The report also mentions the Political Parties Bill, which will contain rules on transparency with regard to the funding of local parties and local branches of national parties. It is hoped that consultation on this bill will begin at the end of 2020. The government also wants to see greater transparency concerning gifts to legal persons, since the bill to amend the Political Parties (Financing) Act contains a proposal to publish the names of the natural persons behind such legal persons (the beneficial owners).

Various authorities, each with its own field of work, are responsible for the investigation of corruption offences and the prosecution of offenders. The National Criminal Investigation Department (Rijksrecherche) and the National Public Prosecutors’ Office are responsible for investigating and prosecuting domestic bribery of public officials while the Fiscal Information and Investigation Service (FIOD) and the National Public Prosecutor’s Office for Serious Fraud, Environmental Crime and Asset Confiscation cover domestic bribery not involving public servants and foreign bribery. The report also mentions various investments made in recent years to equip these bodies as well as possible, such as the FIOD’s Anti-Corruption Centre and the new central register on bribery of public officials. In connection with money laundering, it also refers to Dutch initiatives designed to tackle corruption in the financial sector.

The Commission refers explicitly to areas where the Netherlands is still following up recommendations in part B of GRECO’s fifth evaluation round, including the planned new legislation on screening police officers and external consultants. This bill is well advanced. Two anti-corruption evaluations are currently under way: both the OECD Working Group on Bribery and the United Nations are conducting peer reviews of the Netherlands in connection with the implementation of the relevant international instruments. The government expects to use the recommendations from these evaluations as the basis for further improvements in the Netherlands’ approach to the investigation and prosecution of corruption. Parliament will be informed on this in another context.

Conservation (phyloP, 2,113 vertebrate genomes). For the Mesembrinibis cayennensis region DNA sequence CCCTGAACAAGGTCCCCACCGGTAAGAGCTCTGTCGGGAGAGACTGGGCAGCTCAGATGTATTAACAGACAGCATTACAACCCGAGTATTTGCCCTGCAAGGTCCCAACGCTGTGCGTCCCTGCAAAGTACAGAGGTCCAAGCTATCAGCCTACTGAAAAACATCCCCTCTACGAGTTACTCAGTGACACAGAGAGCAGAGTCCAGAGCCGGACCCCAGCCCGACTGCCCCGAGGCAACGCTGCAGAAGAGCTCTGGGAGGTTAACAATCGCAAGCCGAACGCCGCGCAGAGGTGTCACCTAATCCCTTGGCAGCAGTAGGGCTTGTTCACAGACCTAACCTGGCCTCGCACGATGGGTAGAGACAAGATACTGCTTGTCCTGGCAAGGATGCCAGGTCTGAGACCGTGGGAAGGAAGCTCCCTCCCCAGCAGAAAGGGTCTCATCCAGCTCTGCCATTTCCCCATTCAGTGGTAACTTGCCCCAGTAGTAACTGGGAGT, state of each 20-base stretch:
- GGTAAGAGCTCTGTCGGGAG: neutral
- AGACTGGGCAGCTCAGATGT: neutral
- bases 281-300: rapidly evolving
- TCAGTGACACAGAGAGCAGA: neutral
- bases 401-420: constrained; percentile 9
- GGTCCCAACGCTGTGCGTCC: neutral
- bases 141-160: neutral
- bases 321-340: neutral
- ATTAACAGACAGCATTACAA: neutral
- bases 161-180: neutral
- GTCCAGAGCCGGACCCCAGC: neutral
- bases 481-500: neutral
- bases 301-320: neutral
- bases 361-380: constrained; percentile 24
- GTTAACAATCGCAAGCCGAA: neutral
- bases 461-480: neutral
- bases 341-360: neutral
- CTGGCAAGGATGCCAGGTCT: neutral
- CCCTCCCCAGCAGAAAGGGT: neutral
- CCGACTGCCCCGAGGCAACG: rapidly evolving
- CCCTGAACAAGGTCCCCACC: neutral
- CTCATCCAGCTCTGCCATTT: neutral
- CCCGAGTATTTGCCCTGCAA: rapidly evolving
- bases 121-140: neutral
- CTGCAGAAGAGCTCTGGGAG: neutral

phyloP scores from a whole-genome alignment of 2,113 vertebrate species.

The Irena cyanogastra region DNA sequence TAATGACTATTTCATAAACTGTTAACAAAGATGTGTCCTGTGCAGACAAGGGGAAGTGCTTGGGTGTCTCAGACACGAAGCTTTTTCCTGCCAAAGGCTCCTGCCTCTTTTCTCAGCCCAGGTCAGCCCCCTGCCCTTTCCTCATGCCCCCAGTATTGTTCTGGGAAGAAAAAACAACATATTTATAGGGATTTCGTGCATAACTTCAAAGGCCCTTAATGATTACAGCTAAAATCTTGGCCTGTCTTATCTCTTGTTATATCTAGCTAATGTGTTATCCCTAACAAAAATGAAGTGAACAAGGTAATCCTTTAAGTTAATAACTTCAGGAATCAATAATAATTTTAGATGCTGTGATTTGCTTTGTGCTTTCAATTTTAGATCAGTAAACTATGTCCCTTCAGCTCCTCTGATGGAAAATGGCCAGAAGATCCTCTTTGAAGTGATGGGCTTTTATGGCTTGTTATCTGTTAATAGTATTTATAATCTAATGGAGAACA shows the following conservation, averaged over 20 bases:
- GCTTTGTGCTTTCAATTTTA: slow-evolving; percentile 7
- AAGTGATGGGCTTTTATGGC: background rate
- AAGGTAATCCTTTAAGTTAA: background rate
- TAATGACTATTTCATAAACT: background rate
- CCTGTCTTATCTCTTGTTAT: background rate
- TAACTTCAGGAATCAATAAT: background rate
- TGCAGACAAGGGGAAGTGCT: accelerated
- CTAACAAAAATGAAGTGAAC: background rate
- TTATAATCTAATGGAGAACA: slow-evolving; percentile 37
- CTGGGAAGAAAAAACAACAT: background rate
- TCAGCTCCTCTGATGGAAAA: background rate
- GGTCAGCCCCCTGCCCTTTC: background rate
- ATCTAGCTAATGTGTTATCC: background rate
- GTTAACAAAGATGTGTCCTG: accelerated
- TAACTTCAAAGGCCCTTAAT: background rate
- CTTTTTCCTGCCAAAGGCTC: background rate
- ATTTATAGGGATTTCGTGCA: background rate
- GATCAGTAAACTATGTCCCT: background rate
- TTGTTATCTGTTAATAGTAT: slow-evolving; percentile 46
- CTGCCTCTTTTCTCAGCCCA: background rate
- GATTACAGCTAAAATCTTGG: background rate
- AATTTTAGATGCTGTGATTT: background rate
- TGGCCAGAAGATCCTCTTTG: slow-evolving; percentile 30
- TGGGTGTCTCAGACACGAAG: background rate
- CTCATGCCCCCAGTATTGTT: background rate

Pillar III – Media pluralism

The report observes that the Netherlands has a long tradition of media pluralism that is firmly anchored in both legal and institutional terms. The Media Pluralism Monitor assessed the independence of the media in 2018 and 2019 for the most part as low risk. A change in the appointment procedure for the Media Authority, the supervisory body5, is helping to reduce the risk to media pluralism even further.

The Media Pluralism Monitor assessed the transparency of media ownership in the Netherlands at medium risk in the medium term, because of the absence of media-specific legal provisions ensuring the disclosure of ownership details to the public. These details are, however, available through the Media Authority and in Chamber of Commerce registers. Stakeholders have indicated that such transparency is all the more important because media ownership is highly concentrated, particularly in respect of the press. This subject was raised in connection with the implementation of Directive (EU) 2018/1808 and the government sees no reason at present to make the provision of further information obligatory in order to make the ownership structure of media organisations more transparent.

The absolute grounds for denial of access to documents embodied in the Government Information (Public Access) Act raise questions with the Commission as to their conformity with the principles of proportionality and necessity. The government would respond as follows. First, as the absolute grounds for denial of access are listed restrictively, they apply only where necessary. This interpretation has been confirmed by case law. Second, a determination that an absolute ground for denial applies in a particular case may change over time, such that the ground is no longer applicable. Third, it follows from European Court of Human Rights (ECtHR) case law that restrictions on access to documents may be imposed in the public interest, provided the right of access to the courts is not fundamentally eroded, the restrictions imposed serve a legitimate purpose and the requirement of proportionality is fulfilled6. The Dutch administrative courts offer legal protection against a decision not to disclose documents. Under section 8:29 of the General Administrative Law Act (Algemene wet bestuursrecht), an administrative court handling such an application for review is competent to take cognizance of documents that have not been made public in order to investigate and decide whether a decision not to disclose the documents in question can stand up in law. The Dutch administrative courts also assess such cases in the light of the ECHR.